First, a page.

An alternative approach is to grant data ownership in favour of the producer of the data. This model also produces uncertainty, for instance, would the "producer of the data" be: (i) individuals to which the data relates, (ii) the compiler of the data, or (iii) someone else?

Beneficial owner approach

A study commissioned by the German Federal Government suggests a different approach, which provides for the allocation of data to a "beneficial owner". According to this approach, the ownership of data would be determined by considering, among other things, the "merit" of data generation, production costs and further costs for the storage of the data. However, given the exponential growth in the production or storage of data as detailed above, this approach would likely give rise to many disputes between different parties who have borne costs in relation to the data.

Even though the above-described approaches are being discussed among scholars, there are no concrete current legislative efforts in Germany to introduce a right to data ownership.

Legal-policy considerations

The question of data ownership touches on the relationship between the protection of privacy and informational self-determination on the one hand and freedom of thought, communication, science, economic competition and technological innovation on the other. In order to protect both types of interests data, has so far not been subject to any proprietary right.

Generally, governments grant exclusive property rights as an incentive to invest, and, in return, expect benefits for the general public that result from the resulting technological progress (e.g. fostering technical progress through patented inventions). In this respect, data ownership could create new investment incentives by encouraging the collection and use of data. Further advantages of data ownership could be the better economic allocation of data and a more convenient usability of the data.

However, the "owner" of data is usually not interested in protecting the data as such, but rather seeks for protection of the information which is represented by the data or the knowledge obtained from that information. Exclusivity rights to data could therefore, indirectly, create monopoly positions over information, and this lack of cooperation could intensify the growth and duplicate data collection as parties could not make use of each entities' data.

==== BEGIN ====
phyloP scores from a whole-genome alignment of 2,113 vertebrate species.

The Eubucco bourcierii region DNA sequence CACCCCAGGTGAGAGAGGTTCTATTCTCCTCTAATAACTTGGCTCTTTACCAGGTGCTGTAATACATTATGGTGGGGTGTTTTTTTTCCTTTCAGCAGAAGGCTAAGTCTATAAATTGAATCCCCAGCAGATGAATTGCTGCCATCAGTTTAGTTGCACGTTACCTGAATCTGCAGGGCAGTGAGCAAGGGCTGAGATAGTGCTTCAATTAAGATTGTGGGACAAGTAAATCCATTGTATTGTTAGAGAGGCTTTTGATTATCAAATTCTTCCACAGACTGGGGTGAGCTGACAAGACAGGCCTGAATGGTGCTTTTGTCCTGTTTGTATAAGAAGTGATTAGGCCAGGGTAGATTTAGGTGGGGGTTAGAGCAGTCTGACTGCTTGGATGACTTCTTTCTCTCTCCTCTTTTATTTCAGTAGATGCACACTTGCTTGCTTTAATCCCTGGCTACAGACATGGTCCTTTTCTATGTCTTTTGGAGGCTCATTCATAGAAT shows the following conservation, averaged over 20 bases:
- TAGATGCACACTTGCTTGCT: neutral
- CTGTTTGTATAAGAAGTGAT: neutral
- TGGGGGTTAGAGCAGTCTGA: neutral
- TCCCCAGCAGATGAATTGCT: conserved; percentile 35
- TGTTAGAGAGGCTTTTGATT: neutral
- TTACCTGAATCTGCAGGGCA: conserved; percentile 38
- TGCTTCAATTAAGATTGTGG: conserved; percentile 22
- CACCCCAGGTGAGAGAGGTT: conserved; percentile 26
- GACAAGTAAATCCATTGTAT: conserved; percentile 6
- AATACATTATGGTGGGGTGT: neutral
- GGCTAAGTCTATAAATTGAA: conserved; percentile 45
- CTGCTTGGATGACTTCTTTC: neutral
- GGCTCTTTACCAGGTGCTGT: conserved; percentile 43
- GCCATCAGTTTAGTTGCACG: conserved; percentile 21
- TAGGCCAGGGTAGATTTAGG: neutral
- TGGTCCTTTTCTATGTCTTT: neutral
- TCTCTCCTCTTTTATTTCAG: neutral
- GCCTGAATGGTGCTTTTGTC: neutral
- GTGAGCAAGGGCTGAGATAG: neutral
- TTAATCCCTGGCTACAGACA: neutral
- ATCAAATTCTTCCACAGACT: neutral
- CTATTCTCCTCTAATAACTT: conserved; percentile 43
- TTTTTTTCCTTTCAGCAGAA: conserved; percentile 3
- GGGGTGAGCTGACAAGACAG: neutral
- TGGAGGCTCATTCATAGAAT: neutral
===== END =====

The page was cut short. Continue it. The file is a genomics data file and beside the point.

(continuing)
The collection and control of vast amounts of data is generally accompanied by a fear of the curtailing of freedom of opinion, information and the press. Given that new technologies require a free flow of information, it is arguable that the ownership of data could indirectly lead to a stagnation of technological development.

Irrespective of the legal policy concerns, some argue that the allocation of data ownership appears to be practically difficult to implement. For example, the question arises of how data ownership and the acquisition of data should be demonstrated to third parties and how a transfer of ownership of data affects ownership rights existing with respect to the media/object containing the respective data.


The current legal provisions relating to the trading and transmission of data demonstrate that an allocation of data or a data ownership right may not be required. In fact, for a large share of the problems surrounding the allocation of data, a solution is already available: contractual agreements.

Contractual agreements between parties regarding the rights to use data – in most cases – offer more practical and relevant solutions. They can be designed flexibly and are thus suitable for a wide range of commercial needs. Accordingly, and due to the fact that the legislative discussion regarding data ownership is currently on hold, the real challenge lies in creative contract drafting.

Therefore, when data is involved it is absolutely essential to enter into discussions and draft contracts covering: how data is made available, for what purpose the data may be used, how such use is remunerated, how accumulated data is to be treated and also when data must be deleted. All these aspects are key for successful data-related contract drafting and require communication to ensure contractual provisions work legally and commercially.

Key Take-away Points
  • Property rights to data do not exist in the current German and EU legal systems.
  • Whether or not, in view of the growing economic importance of data, ownership rights should be recognised or should be created by new legal regulations, is currently the subject of intense debate.
  • Irrespective of the legal policy concerns, the allocation of data ownership appears to be practically difficult to implement.
  • Contractual agreements between parties regarding the rights to use data offer appropriate and practicable solutions.